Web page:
One in five women will experience domestic abuse at some point in their life. That statistic shames not just the perpetrators but all of us. We know how pernicious and far reaching such abuse is. In passing the Domestic Abuse (Scotland) Bill, we have examined coercive and controlling behaviour and its reach. The workplace is not beyond that reach; indeed, it is somewhere where people are known to be, and they can often feel trapped.

The hierarchy that is reflected in pay, grading and access to training—the patriarchy at work—has also been alluded to.

I am not an optimist—I am sorry; let me start again, Presiding Officer. I am an optimist, not a pessimist about the matter. Great progress has been made over the years, but it is clear that there is a way to go. The workplace is no different from anywhere else, and education is absolutely the key. I wish Close the Gap and the participating authorities well, and I know that there will be continued interest in the Parliament in what happens.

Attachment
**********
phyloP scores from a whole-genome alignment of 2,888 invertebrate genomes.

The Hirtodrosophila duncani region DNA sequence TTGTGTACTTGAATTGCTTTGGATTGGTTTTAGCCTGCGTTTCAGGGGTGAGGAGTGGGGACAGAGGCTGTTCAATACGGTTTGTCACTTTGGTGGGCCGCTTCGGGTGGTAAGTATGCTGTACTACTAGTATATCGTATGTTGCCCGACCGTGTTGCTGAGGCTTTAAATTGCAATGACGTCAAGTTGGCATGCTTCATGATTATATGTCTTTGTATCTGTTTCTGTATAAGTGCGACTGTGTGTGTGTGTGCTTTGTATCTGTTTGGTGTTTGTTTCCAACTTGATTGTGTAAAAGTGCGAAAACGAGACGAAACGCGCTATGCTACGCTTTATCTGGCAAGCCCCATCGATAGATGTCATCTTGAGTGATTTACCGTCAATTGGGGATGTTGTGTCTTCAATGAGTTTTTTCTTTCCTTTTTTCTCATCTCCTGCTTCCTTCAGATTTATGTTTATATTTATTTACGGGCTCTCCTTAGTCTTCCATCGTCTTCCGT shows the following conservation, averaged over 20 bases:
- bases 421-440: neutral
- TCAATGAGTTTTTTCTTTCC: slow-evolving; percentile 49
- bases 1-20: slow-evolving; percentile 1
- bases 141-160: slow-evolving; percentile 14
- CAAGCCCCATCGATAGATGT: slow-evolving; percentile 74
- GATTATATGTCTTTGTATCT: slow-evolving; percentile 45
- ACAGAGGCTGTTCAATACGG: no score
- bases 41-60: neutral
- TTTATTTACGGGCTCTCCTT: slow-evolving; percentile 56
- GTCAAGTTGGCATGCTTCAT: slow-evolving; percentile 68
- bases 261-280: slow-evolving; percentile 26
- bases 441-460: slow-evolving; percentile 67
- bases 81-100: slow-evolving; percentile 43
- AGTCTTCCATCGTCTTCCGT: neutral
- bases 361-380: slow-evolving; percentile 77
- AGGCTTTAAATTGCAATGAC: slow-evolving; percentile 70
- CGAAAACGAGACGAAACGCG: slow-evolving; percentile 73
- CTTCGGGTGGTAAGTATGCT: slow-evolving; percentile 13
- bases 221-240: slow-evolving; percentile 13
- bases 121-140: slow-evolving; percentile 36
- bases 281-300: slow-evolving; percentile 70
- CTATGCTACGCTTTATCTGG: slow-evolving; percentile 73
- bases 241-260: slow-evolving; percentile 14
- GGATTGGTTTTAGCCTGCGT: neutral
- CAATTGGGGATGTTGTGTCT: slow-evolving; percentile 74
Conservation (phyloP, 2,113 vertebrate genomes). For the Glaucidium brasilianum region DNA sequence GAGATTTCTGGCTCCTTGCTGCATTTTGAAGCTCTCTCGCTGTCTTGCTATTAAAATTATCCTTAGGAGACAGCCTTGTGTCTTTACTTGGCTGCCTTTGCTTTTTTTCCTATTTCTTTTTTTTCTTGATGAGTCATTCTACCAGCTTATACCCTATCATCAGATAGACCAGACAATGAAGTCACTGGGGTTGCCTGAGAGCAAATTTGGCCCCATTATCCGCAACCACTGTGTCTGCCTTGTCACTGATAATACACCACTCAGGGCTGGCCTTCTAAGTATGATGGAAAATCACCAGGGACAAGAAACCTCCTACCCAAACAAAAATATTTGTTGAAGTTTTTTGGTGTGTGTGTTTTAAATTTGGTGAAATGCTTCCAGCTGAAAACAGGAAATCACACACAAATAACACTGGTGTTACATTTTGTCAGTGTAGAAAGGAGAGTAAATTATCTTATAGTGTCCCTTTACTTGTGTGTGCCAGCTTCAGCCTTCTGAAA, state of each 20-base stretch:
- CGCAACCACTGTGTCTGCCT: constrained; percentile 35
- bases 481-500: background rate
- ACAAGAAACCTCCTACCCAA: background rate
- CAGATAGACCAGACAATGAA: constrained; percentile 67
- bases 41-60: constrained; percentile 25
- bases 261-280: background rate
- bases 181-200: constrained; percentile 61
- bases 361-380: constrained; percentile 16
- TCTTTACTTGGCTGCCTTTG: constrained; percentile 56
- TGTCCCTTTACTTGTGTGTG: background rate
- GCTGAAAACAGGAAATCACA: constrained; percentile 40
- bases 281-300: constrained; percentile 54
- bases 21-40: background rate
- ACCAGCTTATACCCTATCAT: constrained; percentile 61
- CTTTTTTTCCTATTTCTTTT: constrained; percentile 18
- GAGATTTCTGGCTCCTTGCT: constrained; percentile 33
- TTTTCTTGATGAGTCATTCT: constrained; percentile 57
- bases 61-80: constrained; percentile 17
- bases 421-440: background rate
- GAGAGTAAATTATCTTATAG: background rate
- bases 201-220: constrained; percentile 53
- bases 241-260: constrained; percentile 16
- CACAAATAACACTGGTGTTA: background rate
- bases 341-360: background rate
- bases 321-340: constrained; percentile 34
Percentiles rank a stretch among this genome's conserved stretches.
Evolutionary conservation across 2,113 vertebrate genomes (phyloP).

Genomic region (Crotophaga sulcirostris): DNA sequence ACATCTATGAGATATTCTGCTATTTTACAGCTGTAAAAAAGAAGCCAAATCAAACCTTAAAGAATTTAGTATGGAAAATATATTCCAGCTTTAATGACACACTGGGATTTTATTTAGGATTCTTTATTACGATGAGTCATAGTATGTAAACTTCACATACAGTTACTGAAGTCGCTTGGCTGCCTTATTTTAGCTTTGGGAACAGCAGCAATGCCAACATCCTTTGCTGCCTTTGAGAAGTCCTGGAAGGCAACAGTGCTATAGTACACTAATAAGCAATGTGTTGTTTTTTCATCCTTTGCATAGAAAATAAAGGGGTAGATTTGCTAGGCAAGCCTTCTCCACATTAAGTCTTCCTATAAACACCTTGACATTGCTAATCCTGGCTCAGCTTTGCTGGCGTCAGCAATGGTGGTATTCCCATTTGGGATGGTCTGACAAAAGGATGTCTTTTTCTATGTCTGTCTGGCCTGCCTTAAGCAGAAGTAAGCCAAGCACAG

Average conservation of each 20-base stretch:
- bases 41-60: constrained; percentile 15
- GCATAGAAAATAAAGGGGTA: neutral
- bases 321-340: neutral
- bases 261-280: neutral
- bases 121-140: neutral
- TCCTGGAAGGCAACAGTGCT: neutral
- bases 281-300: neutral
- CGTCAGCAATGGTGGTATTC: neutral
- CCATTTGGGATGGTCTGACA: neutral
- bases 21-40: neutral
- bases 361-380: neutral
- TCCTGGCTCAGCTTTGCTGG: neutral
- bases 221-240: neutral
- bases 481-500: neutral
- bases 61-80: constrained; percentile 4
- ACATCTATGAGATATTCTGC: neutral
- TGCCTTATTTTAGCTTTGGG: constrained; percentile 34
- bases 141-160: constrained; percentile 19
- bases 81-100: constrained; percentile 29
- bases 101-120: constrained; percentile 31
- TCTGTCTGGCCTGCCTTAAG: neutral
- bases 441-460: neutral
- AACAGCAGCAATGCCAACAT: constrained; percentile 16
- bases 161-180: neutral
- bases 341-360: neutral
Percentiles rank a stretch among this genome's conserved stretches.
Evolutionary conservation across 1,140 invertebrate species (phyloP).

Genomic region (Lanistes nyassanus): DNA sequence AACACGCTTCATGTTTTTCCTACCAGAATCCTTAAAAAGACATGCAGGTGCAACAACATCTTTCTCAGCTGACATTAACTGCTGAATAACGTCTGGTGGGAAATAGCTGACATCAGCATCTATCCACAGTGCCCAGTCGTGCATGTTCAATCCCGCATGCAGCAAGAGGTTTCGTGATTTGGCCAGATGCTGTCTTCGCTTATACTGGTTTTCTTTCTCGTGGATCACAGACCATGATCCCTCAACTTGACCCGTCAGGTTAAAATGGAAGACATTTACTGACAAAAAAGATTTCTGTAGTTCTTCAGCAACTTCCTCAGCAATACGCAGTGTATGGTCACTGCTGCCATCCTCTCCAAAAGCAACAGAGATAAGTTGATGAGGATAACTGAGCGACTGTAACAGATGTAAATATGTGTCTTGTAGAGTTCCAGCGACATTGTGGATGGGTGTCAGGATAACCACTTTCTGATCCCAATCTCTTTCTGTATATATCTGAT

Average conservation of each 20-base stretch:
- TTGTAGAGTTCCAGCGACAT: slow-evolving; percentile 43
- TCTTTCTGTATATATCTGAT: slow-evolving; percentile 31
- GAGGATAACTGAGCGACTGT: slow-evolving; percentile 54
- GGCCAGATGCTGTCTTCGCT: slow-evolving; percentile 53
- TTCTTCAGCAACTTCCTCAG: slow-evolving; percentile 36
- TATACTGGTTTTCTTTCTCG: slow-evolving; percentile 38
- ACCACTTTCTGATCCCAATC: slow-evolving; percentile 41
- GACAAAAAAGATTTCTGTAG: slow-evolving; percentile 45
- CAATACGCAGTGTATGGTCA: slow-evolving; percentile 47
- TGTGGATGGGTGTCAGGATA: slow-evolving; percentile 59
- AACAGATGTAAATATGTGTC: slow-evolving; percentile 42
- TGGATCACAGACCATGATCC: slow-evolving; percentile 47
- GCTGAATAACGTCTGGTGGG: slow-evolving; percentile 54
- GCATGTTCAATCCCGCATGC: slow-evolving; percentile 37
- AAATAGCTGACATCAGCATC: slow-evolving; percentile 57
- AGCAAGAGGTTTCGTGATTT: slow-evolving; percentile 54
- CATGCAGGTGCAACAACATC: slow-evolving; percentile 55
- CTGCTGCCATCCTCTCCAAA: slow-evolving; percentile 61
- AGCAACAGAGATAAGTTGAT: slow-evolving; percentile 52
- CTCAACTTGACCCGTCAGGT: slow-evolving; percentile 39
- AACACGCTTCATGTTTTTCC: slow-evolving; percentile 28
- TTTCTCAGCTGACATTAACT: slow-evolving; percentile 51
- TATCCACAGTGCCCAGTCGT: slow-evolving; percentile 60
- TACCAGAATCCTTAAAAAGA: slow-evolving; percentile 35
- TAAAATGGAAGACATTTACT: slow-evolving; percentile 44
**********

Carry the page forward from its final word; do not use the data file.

Once again, I congratulate my colleague Gail Ross on bringing an important issue to the chamber.

We are very pleased to learn that you are an optimist after all, Mr Finnie.


I join other members in thanking my good friend Gail Ross, and I congratulate her on bringing this important debate to Parliament. As John Finnie suggested, the equally safe at work initiative should and does command cross-party support. I acknowledge and thank Close the Gap for the contribution that it has made and will make.

Obviously, the initiative is part of the wider equally safe strategy. Gail Ross was right to remind us of the collaborative approach that underlies that. That is the only way of ensuring that the strategy enjoys the success that we all wish it to have.

Annie Wells pointed to our debate in November on violence against women and girls. That was an excellent debate. At that stage, we were right to acknowledge the progress that has been made in a number of areas. The Domestic Abuse (Scotland) Act 2018 was fresh in our minds, and the approach that Police Scotland and the Crown Office and Procurator Fiscal Service are taking was commended, but it was acknowledged across the chamber that we have some way to go in addressing concerns. The latest figures on sexual crimes had shown a worrying increase.